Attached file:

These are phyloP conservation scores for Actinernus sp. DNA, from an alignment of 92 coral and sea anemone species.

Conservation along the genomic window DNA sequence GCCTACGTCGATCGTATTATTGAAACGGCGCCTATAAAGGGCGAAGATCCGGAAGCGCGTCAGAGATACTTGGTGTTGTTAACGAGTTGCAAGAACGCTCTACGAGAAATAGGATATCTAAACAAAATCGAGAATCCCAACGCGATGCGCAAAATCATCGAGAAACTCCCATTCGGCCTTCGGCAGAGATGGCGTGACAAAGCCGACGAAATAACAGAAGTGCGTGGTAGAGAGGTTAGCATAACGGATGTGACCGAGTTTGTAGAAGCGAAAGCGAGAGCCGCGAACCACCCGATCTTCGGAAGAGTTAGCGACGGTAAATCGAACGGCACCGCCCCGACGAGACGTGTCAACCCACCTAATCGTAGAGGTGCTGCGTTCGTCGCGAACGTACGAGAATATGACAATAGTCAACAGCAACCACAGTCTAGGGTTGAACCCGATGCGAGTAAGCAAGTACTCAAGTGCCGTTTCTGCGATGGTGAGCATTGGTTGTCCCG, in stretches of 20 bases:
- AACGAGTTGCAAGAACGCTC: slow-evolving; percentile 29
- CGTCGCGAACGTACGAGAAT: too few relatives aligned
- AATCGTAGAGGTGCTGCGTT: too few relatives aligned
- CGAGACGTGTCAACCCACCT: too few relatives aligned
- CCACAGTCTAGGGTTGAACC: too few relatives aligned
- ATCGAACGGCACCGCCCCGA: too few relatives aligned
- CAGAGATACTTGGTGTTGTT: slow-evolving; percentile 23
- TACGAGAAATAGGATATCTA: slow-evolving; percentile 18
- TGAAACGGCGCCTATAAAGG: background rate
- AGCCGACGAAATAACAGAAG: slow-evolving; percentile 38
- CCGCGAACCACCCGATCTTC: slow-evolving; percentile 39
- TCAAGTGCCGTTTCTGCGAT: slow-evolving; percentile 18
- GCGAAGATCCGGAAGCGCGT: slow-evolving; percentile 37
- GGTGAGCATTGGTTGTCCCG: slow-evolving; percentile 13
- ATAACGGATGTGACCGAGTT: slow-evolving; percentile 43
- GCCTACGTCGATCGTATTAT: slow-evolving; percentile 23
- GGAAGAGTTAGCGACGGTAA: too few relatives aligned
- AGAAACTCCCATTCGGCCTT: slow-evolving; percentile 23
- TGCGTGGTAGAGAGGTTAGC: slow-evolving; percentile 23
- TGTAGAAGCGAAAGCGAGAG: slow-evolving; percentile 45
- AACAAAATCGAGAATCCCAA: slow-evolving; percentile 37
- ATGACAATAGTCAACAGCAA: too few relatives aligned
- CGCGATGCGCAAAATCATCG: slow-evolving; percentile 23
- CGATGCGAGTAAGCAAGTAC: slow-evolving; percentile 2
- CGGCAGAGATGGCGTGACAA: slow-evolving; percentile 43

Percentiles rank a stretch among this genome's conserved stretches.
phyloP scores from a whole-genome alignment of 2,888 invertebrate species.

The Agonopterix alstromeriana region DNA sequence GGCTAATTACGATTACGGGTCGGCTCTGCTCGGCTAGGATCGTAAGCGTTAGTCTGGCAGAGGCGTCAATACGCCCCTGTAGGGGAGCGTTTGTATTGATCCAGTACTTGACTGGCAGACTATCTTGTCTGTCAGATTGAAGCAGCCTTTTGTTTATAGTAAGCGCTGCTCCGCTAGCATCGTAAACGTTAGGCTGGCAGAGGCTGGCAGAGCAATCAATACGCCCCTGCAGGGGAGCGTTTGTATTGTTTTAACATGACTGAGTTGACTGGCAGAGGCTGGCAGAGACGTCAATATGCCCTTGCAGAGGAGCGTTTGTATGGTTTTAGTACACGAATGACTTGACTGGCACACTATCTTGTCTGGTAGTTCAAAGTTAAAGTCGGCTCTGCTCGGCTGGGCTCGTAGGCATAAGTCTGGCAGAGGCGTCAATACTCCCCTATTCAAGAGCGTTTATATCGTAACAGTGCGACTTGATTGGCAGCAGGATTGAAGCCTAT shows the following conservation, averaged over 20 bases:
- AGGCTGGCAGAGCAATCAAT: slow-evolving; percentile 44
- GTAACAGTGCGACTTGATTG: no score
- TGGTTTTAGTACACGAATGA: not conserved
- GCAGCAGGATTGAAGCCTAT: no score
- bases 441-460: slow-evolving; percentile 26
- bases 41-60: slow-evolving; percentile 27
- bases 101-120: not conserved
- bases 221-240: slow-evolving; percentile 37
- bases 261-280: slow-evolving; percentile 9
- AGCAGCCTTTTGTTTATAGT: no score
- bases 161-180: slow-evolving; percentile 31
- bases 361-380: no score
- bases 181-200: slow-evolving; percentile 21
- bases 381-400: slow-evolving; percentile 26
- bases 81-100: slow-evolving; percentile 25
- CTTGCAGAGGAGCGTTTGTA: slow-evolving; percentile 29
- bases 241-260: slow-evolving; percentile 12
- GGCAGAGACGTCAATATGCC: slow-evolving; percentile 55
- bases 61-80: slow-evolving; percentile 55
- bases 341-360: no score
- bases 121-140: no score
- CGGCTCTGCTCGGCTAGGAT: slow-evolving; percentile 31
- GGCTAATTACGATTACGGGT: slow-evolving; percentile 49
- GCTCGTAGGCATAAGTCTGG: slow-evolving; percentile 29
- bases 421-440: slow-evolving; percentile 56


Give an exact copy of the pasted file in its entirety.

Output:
These are phyloP conservation scores for Actinernus sp. DNA, from an alignment of 92 coral and sea anemone species.

Conservation along the genomic window DNA sequence GCCTACGTCGATCGTATTATTGAAACGGCGCCTATAAAGGGCGAAGATCCGGAAGCGCGTCAGAGATACTTGGTGTTGTTAACGAGTTGCAAGAACGCTCTACGAGAAATAGGATATCTAAACAAAATCGAGAATCCCAACGCGATGCGCAAAATCATCGAGAAACTCCCATTCGGCCTTCGGCAGAGATGGCGTGACAAAGCCGACGAAATAACAGAAGTGCGTGGTAGAGAGGTTAGCATAACGGATGTGACCGAGTTTGTAGAAGCGAAAGCGAGAGCCGCGAACCACCCGATCTTCGGAAGAGTTAGCGACGGTAAATCGAACGGCACCGCCCCGACGAGACGTGTCAACCCACCTAATCGTAGAGGTGCTGCGTTCGTCGCGAACGTACGAGAATATGACAATAGTCAACAGCAACCACAGTCTAGGGTTGAACCCGATGCGAGTAAGCAAGTACTCAAGTGCCGTTTCTGCGATGGTGAGCATTGGTTGTCCCG, in stretches of 20 bases:
- AACGAGTTGCAAGAACGCTC: slow-evolving; percentile 29
- CGTCGCGAACGTACGAGAAT: too few relatives aligned
- AATCGTAGAGGTGCTGCGTT: too few relatives aligned
- CGAGACGTGTCAACCCACCT: too few relatives aligned
- CCACAGTCTAGGGTTGAACC: too few relatives aligned
- ATCGAACGGCACCGCCCCGA: too few relatives aligned
- CAGAGATACTTGGTGTTGTT: slow-evolving; percentile 23
- TACGAGAAATAGGATATCTA: slow-evolving; percentile 18
- TGAAACGGCGCCTATAAAGG: background rate
- AGCCGACGAAATAACAGAAG: slow-evolving; percentile 38
- CCGCGAACCACCCGATCTTC: slow-evolving; percentile 39
- TCAAGTGCCGTTTCTGCGAT: slow-evolving; percentile 18
- GCGAAGATCCGGAAGCGCGT: slow-evolving; percentile 37
- GGTGAGCATTGGTTGTCCCG: slow-evolving; percentile 13
- ATAACGGATGTGACCGAGTT: slow-evolving; percentile 43
- GCCTACGTCGATCGTATTAT: slow-evolving; percentile 23
- GGAAGAGTTAGCGACGGTAA: too few relatives aligned
- AGAAACTCCCATTCGGCCTT: slow-evolving; percentile 23
- TGCGTGGTAGAGAGGTTAGC: slow-evolving; percentile 23
- TGTAGAAGCGAAAGCGAGAG: slow-evolving; percentile 45
- AACAAAATCGAGAATCCCAA: slow-evolving; percentile 37
- ATGACAATAGTCAACAGCAA: too few relatives aligned
- CGCGATGCGCAAAATCATCG: slow-evolving; percentile 23
- CGATGCGAGTAAGCAAGTAC: slow-evolving; percentile 2
- CGGCAGAGATGGCGTGACAA: slow-evolving; percentile 43

Percentiles rank a stretch among this genome's conserved stretches.
phyloP scores from a whole-genome alignment of 2,888 invertebrate species.

The Agonopterix alstromeriana region DNA sequence GGCTAATTACGATTACGGGTCGGCTCTGCTCGGCTAGGATCGTAAGCGTTAGTCTGGCAGAGGCGTCAATACGCCCCTGTAGGGGAGCGTTTGTATTGATCCAGTACTTGACTGGCAGACTATCTTGTCTGTCAGATTGAAGCAGCCTTTTGTTTATAGTAAGCGCTGCTCCGCTAGCATCGTAAACGTTAGGCTGGCAGAGGCTGGCAGAGCAATCAATACGCCCCTGCAGGGGAGCGTTTGTATTGTTTTAACATGACTGAGTTGACTGGCAGAGGCTGGCAGAGACGTCAATATGCCCTTGCAGAGGAGCGTTTGTATGGTTTTAGTACACGAATGACTTGACTGGCACACTATCTTGTCTGGTAGTTCAAAGTTAAAGTCGGCTCTGCTCGGCTGGGCTCGTAGGCATAAGTCTGGCAGAGGCGTCAATACTCCCCTATTCAAGAGCGTTTATATCGTAACAGTGCGACTTGATTGGCAGCAGGATTGAAGCCTAT shows the following conservation, averaged over 20 bases:
- AGGCTGGCAGAGCAATCAAT: slow-evolving; percentile 44
- GTAACAGTGCGACTTGATTG: no score
- TGGTTTTAGTACACGAATGA: not conserved
- GCAGCAGGATTGAAGCCTAT: no score
- bases 441-460: slow-evolving; percentile 26
- bases 41-60: slow-evolving; percentile 27
- bases 101-120: not conserved
- bases 221-240: slow-evolving; percentile 37
- bases 261-280: slow-evolving; percentile 9
- AGCAGCCTTTTGTTTATAGT: no score
- bases 161-180: slow-evolving; percentile 31
- bases 361-380: no score
- bases 181-200: slow-evolving; percentile 21
- bases 381-400: slow-evolving; percentile 26
- bases 81-100: slow-evolving; percentile 25
- CTTGCAGAGGAGCGTTTGTA: slow-evolving; percentile 29
- bases 241-260: slow-evolving; percentile 12
- GGCAGAGACGTCAATATGCC: slow-evolving; percentile 55
- bases 61-80: slow-evolving; percentile 55
- bases 341-360: no score
- bases 121-140: no score
- CGGCTCTGCTCGGCTAGGAT: slow-evolving; percentile 31
- GGCTAATTACGATTACGGGT: slow-evolving; percentile 49
- GCTCGTAGGCATAAGTCTGG: slow-evolving; percentile 29
- bases 421-440: slow-evolving; percentile 56